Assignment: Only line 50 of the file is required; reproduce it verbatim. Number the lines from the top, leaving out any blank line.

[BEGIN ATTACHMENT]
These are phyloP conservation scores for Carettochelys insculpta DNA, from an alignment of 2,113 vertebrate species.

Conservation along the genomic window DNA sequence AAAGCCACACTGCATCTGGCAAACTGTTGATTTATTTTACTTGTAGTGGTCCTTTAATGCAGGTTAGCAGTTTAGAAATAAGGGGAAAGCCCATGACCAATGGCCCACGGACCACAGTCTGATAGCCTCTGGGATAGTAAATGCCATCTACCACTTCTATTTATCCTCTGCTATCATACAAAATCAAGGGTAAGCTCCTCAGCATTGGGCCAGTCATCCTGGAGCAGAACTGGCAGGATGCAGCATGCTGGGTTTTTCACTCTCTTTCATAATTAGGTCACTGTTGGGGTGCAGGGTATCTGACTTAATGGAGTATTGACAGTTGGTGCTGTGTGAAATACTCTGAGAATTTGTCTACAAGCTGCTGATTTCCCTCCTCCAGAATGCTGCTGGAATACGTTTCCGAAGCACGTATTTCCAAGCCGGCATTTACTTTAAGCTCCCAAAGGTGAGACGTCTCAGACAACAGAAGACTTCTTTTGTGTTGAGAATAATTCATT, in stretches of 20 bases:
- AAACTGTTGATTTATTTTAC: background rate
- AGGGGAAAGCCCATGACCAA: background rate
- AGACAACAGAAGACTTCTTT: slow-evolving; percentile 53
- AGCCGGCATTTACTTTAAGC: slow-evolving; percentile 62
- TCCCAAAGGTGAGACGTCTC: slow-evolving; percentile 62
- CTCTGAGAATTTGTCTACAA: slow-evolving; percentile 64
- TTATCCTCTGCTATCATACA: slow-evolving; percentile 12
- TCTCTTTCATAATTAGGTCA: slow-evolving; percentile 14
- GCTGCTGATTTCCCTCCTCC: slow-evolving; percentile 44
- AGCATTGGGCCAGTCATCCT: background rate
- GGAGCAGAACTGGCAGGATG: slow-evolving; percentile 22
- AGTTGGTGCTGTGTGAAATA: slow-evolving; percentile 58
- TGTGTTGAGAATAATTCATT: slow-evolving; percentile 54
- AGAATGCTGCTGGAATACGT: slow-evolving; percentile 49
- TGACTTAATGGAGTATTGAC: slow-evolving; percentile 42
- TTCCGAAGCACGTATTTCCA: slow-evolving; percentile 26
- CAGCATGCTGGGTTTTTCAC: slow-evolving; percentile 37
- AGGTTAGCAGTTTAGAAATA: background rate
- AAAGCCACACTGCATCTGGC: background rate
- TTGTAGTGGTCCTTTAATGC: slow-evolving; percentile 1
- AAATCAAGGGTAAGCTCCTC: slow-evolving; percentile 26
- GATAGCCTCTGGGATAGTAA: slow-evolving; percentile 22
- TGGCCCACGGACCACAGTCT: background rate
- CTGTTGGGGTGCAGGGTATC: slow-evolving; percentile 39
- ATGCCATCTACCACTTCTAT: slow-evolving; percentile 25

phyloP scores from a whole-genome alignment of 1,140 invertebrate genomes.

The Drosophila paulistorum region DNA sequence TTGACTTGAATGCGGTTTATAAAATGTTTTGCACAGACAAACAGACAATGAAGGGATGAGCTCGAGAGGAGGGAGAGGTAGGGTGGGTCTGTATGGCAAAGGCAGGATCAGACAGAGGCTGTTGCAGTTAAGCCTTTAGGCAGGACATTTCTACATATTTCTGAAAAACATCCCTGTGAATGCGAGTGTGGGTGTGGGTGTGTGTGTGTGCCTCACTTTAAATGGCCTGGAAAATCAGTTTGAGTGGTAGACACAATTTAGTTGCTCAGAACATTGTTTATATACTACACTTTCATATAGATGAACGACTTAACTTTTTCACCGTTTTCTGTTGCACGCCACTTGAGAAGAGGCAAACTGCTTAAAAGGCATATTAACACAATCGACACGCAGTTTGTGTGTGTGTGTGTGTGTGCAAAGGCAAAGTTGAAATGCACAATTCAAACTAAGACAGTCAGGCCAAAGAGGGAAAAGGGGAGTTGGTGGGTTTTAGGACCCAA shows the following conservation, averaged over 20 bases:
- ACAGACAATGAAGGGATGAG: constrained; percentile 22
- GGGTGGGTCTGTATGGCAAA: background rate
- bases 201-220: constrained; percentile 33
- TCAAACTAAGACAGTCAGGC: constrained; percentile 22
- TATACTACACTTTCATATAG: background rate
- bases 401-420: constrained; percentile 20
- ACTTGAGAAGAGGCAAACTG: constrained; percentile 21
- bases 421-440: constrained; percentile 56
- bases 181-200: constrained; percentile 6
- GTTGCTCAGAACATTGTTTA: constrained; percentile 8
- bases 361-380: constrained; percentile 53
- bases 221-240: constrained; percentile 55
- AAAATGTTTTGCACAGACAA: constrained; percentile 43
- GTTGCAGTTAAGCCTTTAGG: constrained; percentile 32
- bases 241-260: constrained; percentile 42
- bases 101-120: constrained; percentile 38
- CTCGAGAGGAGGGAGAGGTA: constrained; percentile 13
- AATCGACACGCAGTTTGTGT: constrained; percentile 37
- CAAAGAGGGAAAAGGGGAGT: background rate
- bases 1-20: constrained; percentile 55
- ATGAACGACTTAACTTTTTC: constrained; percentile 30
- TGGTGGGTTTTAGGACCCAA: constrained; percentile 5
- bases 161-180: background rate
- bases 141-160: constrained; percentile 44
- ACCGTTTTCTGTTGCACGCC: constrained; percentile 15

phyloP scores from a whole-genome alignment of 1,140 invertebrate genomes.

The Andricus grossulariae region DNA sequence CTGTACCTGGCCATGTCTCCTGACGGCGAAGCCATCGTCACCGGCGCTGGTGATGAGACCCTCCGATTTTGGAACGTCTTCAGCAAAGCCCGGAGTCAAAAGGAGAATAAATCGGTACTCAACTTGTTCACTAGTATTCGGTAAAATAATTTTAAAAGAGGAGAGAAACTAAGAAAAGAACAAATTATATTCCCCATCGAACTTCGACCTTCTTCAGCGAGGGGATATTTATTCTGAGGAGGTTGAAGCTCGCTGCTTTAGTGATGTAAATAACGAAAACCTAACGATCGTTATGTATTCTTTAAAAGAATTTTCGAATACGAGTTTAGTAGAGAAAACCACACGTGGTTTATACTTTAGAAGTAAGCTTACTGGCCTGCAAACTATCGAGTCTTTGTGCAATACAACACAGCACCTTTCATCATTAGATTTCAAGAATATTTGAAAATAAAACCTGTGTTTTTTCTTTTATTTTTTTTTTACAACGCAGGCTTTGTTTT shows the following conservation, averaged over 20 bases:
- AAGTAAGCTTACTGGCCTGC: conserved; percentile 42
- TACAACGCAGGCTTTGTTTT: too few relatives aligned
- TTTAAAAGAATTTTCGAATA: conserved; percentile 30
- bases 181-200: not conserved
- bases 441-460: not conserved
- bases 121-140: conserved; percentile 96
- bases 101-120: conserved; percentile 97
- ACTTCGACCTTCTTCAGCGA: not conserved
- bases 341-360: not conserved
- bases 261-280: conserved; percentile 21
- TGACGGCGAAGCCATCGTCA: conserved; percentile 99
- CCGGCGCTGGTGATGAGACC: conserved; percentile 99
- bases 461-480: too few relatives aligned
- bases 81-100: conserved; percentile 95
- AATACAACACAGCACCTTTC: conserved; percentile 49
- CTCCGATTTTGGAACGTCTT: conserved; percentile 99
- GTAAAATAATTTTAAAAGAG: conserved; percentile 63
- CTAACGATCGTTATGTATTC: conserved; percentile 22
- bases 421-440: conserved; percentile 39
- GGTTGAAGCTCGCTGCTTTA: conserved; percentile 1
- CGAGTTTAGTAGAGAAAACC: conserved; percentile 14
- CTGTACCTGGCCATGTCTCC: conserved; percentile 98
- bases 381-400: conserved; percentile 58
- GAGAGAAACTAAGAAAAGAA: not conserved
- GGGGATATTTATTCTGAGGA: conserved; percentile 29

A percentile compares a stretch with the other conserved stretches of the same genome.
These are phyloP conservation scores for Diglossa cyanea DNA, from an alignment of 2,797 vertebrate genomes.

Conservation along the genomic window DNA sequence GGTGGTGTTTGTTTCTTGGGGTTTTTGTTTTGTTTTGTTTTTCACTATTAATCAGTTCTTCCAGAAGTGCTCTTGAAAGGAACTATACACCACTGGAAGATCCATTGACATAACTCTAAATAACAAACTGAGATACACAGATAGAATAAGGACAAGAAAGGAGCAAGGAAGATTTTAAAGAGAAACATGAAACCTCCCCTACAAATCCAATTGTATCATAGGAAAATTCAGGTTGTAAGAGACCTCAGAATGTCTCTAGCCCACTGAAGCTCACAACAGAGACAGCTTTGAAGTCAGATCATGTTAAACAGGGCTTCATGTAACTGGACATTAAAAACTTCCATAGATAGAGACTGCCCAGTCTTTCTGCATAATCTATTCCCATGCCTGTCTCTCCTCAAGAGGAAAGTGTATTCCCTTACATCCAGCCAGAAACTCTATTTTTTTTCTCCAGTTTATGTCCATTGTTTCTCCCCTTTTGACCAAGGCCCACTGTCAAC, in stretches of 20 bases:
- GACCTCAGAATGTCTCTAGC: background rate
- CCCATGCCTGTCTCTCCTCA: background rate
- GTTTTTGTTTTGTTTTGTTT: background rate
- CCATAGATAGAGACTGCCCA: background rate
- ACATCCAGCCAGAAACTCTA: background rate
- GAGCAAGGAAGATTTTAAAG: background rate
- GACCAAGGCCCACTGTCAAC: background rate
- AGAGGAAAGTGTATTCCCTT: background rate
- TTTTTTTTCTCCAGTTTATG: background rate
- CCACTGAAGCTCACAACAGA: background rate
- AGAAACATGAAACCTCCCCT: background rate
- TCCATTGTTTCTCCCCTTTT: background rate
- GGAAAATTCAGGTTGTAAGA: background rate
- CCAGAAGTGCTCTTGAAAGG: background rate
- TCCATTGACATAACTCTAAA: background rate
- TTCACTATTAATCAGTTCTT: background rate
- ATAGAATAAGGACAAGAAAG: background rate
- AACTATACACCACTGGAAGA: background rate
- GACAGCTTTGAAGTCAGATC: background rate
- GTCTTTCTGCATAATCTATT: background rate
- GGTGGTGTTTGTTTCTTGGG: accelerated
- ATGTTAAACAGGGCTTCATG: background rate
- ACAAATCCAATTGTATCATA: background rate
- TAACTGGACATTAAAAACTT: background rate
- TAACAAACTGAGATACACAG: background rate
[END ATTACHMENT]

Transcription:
- ATGAACGACTTAACTTTTTC: constrained; percentile 30